The Bureau of Labor Statistics has released new numbers for Puerto Rico.
- Employment in the municipio (county) of San Juan fell 2.4% between September 2016 and September 2017.
- San Juan’s average weekly wage was $617, down 2.2%.
- Two other municipios, Juncos and Guaynabo, had average weekly wages above $600.
- Thirty-eight municipios had weekly wage averages below $400.
U.S. employment rose 1.0% during the same time period; the U.S. weekly wage decreased 0.6% to $1,021.
A devastating hurricane made landfall in Puerto Rico in September of 2017. By October, Puerto Rico had an unemployment rate of 10.7%. But in March of 2018, the unemployment rate had fallen to 10.3%.
With the unemployment rate for the United States at 4%, this seems like dismal news.
It’s not. The unemployment rate fell to 10.3 in June and July of 2017. The last time Puerto Rico’s unemployment rate was as low as 10.9% before that was 2008. It has been as high as 16.6% during the 21st century.
Should Puerto Rico have an unemployment rate far higher than that of any state? Of course not. Should the average wage be half that of the United States? Certainly not. As former Puerto Rico Attorney General Jose Fuentes said in an NBC interview, “They have created this economic model that has failed.”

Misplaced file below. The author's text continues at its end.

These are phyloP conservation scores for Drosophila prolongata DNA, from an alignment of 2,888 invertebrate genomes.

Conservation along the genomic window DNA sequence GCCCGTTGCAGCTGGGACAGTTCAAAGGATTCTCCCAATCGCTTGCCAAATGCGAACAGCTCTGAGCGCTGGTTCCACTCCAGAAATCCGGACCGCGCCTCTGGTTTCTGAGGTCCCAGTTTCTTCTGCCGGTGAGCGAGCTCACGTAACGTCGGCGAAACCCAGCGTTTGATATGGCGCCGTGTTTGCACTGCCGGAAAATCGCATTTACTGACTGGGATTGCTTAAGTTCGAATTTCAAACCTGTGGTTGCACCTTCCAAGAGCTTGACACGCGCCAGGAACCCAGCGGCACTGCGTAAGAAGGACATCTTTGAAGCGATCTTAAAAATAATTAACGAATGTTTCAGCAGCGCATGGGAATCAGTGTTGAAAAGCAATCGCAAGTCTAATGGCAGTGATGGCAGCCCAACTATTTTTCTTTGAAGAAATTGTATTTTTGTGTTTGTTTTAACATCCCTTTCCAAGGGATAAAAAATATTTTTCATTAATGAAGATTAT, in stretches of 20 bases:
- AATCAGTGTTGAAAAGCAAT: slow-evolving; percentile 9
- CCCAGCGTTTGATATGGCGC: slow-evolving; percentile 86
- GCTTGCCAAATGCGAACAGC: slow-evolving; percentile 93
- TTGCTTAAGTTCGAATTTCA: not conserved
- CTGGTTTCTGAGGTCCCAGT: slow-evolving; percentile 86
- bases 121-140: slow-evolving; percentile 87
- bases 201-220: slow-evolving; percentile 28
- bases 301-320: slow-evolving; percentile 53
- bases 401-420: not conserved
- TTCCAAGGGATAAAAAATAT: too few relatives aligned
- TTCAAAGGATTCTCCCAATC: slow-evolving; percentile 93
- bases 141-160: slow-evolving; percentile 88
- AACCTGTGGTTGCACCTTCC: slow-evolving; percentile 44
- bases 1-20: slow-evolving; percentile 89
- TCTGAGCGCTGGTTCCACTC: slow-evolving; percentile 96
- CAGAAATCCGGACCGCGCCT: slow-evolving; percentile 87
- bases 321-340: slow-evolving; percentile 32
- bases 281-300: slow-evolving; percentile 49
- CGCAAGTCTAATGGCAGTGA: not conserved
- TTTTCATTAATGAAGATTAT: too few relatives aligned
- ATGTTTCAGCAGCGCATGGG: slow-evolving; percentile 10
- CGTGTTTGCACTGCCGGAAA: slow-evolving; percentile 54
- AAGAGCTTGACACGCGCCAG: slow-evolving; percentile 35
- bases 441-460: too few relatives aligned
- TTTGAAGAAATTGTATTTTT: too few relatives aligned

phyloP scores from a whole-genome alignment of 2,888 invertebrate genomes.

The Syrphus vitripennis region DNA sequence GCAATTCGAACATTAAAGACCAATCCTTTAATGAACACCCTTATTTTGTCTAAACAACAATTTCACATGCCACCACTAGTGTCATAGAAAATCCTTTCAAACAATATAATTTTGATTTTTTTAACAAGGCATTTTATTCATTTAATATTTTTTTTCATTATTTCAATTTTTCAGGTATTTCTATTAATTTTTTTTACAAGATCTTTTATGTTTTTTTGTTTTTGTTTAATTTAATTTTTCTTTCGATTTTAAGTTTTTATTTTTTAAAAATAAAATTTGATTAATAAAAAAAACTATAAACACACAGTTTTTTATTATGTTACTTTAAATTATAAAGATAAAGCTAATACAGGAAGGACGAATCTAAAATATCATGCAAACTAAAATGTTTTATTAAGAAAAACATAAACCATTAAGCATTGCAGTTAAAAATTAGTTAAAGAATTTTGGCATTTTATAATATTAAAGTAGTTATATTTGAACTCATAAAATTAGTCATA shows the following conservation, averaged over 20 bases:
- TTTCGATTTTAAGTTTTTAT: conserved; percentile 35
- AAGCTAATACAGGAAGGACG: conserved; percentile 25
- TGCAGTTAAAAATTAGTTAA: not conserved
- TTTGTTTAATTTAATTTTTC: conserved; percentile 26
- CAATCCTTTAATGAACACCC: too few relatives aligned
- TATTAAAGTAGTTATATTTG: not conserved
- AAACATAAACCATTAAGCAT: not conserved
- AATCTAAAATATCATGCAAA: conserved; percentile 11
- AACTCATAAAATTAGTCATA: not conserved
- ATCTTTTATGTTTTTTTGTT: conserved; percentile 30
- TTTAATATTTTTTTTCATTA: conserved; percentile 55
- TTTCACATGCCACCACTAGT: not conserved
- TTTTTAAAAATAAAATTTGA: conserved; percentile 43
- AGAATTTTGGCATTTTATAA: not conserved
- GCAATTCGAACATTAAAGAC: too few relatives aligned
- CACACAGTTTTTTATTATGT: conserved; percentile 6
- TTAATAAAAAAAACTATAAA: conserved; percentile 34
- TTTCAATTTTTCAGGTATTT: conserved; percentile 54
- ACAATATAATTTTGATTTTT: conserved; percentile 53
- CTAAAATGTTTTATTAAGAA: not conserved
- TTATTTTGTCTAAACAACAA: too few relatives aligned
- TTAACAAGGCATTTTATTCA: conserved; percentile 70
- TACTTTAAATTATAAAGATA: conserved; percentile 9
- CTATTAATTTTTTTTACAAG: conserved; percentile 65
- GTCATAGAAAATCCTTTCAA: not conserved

Fuentes went on to say, “Puerto Rico on its own cannot fix the economy, because it has no political power to do that. Congress holds all the political power.”
Individuals, corporations, and investors can’t be expected to commit to Puerto Rico without a permanent status for the territory. As long as Puerto Rico’s political status is uncertain, hesitation is natural. Once Puerto Rico is on a path to statehood, Fuentes said firmly, “Capital will start flowing in.”
Fuentes is confident that Puerto Rico can repair the economy, as long as the Island is on the path to statehood.
The new economic numbers support that confidence. Under the most difficult circumstances, Puerto Rico is recovering. Unemployment and wages were improving in 2017. The hurricanes caused a drop… but only 2%. The U.S. as a whole saw a drop in average wages in the same time period. Given a level playing field, Puerto Rico can turn things around.